Again, with apologies to the more learned in this field, I think that for Sherlock, the difference is firmly established in human bonds. Sherlock has an adversarial relationship with Mycroft who spent most of their childhood either calling Sherlock stupid or tormenting him with stories of the north wind. Sherlock's childhood love, which again Mycroft taunts him about was for his dog, Redbeard. But at least Sherlock had that. Mycroft, like Moriarty, has no human contacts based on love and affection. As Moriarty proved, Sherlock had at least 3 that even a true psychopath could see: Watson, Mrs. Hudson, and Lestrade. His error according to Sherlock, was discounting Molly. In season 3, almost from the very beginning Mary is added to the list and John's future child also as seen in his last vow.

For Sherlock, being a highly functioning sociopath is important because it allows him to love and be loved without limiting him to the role of hero. He is and always has been an antihero, as Mycroft said, he has the mind to be a scientist or philosopher, but chose to be a private detective. ..but originally he wanted to be a pirate.


Incorrect. Psychopaths are higher functioning typically than a sociopath and able to keep track of their lies. This is usually because they use the same ones over and over again. Those that change their story do so purposely for amusement and not because they can't keep track. A psychopath lies for a reason even if it's a bad one. A disorganized psychopath will have periods of organization, but a sociopath will always struggle to keep ahead of their lies because they do it constantly. A psychopath usually picks and chooses, priding himself on the fact that he's able to deceive people with the truth. A sociopath feels more anxiety about lying because they're unable to keep track. Their explanations become disorganized once caught, but a psychopath is right on top of that and will turn it around so that the evidence of a lie no longer appears to be evidence. A psychopath OR sociopath can love, but usually don't. A psychopath can turn it on and off, but a sociopath cannot turn actual feelings on or off. They're there or they're not. This has been proven through scientific research and testing on the brains of subjects to prove love centers light up. A psychopath may become despondent at the loss of a pet, but a sociopath feels the loss of attention only and has a temper tantrum if anything. Both behaviors or diagnoses can also be present in the same subject. Psychopaths have also been known to lie to protect another's feelings at times while a sociopath is not that self aware or the effect they have.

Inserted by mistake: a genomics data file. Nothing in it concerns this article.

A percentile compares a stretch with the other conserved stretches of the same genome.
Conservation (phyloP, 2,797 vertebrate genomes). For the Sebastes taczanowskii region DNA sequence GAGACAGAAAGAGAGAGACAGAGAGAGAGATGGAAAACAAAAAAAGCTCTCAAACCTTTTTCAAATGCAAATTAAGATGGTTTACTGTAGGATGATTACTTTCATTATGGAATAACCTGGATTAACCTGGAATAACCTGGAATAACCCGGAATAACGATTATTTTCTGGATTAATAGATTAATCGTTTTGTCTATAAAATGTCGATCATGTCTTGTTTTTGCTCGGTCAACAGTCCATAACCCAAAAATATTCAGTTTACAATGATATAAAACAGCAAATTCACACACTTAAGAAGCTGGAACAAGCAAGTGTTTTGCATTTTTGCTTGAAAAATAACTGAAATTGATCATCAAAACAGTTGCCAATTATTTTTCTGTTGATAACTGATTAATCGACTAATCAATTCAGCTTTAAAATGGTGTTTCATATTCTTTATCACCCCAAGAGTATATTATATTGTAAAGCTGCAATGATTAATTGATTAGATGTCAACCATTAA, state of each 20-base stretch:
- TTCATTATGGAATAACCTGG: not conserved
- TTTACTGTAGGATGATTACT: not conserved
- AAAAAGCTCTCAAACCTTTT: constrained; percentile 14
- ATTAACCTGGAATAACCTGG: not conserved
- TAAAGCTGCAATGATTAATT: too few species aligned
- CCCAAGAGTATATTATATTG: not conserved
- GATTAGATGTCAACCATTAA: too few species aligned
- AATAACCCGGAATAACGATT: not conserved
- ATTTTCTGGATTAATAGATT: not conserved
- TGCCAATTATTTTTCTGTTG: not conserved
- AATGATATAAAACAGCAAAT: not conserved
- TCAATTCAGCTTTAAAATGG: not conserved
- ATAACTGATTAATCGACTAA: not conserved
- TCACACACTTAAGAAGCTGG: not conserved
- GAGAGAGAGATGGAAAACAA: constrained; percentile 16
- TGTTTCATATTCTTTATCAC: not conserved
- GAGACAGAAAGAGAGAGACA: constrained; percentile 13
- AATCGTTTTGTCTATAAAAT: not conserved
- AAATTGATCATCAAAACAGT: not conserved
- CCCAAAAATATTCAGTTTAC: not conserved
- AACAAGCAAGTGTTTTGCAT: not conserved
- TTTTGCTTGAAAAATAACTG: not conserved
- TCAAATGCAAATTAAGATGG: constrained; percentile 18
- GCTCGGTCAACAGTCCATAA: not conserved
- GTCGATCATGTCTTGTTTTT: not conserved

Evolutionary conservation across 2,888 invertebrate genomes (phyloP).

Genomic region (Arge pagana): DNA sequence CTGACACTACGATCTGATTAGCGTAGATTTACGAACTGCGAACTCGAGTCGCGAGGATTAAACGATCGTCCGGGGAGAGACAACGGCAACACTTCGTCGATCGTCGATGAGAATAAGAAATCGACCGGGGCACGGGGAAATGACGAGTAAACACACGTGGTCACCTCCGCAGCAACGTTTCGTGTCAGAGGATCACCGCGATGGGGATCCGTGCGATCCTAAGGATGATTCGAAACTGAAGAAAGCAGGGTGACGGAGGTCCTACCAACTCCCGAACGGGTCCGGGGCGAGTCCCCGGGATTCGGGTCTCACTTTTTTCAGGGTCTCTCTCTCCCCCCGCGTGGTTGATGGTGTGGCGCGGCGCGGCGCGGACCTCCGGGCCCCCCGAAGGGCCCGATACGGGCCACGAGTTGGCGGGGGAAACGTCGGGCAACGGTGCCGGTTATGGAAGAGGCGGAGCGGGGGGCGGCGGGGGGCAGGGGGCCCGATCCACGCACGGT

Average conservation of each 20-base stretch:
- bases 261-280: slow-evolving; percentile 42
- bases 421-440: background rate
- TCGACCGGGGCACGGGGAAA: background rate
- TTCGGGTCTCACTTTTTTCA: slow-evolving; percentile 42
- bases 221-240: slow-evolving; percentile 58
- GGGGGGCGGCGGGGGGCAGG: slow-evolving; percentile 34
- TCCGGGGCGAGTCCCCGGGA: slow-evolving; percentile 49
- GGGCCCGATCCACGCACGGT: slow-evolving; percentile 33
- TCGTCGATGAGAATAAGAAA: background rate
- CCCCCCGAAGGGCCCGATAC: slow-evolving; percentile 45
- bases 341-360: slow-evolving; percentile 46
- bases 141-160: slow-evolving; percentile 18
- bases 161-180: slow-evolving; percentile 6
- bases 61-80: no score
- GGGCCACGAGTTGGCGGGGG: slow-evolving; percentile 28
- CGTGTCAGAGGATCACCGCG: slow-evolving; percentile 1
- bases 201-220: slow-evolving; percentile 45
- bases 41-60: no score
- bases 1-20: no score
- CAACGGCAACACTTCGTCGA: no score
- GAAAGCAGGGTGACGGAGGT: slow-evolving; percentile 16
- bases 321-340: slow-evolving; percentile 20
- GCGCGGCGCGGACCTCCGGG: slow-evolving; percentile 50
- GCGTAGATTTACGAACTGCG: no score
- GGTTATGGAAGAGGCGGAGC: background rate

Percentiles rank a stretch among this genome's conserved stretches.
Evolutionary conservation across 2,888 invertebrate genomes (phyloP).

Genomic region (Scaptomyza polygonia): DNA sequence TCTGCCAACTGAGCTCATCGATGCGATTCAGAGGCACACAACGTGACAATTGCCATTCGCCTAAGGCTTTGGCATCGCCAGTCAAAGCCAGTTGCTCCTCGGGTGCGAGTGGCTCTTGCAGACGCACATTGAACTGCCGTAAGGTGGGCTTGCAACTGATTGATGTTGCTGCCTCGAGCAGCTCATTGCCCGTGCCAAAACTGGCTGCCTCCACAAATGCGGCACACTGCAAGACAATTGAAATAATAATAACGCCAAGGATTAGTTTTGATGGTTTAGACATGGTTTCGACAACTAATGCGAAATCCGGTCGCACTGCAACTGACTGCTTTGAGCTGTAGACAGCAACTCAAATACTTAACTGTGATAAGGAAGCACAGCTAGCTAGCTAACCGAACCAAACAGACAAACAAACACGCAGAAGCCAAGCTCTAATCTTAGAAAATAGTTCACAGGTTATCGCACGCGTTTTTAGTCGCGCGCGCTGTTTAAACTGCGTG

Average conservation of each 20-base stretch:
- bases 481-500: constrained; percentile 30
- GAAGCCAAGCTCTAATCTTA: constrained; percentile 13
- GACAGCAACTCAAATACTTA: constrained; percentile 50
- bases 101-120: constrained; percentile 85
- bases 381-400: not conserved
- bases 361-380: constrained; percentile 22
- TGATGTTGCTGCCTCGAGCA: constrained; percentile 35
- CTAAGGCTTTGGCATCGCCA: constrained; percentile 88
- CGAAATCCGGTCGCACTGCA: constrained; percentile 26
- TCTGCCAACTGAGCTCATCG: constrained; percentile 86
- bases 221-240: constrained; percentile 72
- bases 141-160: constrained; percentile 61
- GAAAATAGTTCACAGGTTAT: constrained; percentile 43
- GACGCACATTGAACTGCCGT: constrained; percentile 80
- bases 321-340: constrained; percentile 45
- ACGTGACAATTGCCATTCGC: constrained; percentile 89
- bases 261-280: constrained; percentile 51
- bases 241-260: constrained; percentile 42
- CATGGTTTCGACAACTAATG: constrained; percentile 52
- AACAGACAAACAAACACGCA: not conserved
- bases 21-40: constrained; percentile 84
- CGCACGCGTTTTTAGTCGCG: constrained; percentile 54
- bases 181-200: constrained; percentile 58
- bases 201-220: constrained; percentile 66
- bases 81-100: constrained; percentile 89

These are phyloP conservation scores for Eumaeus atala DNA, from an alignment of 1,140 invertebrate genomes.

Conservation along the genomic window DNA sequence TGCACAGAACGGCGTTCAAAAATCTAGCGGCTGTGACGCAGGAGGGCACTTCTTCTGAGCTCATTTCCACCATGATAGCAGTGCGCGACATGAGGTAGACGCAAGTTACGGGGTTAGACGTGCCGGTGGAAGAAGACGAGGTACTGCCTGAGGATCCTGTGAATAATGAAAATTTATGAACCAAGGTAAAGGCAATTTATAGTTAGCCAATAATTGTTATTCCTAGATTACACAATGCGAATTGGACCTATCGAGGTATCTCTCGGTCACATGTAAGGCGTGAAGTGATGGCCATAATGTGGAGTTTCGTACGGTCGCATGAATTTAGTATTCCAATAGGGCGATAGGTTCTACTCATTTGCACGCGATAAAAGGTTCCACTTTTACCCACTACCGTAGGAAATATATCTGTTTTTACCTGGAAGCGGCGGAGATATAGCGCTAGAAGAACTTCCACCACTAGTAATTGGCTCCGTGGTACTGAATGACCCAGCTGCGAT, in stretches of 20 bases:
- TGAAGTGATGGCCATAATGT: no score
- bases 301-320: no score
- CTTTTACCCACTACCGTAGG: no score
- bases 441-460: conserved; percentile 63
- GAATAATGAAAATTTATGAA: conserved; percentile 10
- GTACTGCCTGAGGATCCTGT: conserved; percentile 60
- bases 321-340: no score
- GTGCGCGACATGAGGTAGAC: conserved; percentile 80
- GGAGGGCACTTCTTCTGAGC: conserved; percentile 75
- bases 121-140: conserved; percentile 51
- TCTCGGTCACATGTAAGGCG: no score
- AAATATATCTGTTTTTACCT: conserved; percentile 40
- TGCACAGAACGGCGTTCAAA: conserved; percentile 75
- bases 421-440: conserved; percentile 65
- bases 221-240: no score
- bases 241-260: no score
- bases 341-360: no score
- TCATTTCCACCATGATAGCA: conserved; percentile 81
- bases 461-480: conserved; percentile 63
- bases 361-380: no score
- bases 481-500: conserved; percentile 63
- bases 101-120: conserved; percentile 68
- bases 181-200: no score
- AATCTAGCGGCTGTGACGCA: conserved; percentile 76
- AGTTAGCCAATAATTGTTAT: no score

So, the line from the series tries to delineate between those that can be saved/productive citizens and those that cannot and simply does so directly. The line is simply not that clear cut.

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    let's assume that all of this is accurate and correct. How does it answer the question about the meaning of Sherlock's line in any way? Commented Oct 24, 2015 at 17:55

It's a lie, for one thing. But the defining line between psychopathy and sociopathy is both of them lack emotions and empathy, but socios recognize they have little to gain by breaking the law and remain mostly morally sound despite not caring, while psychopaths revel in going against societal norms and evoking strong emotions in others like fear and rage, which is why murderers are call psychos.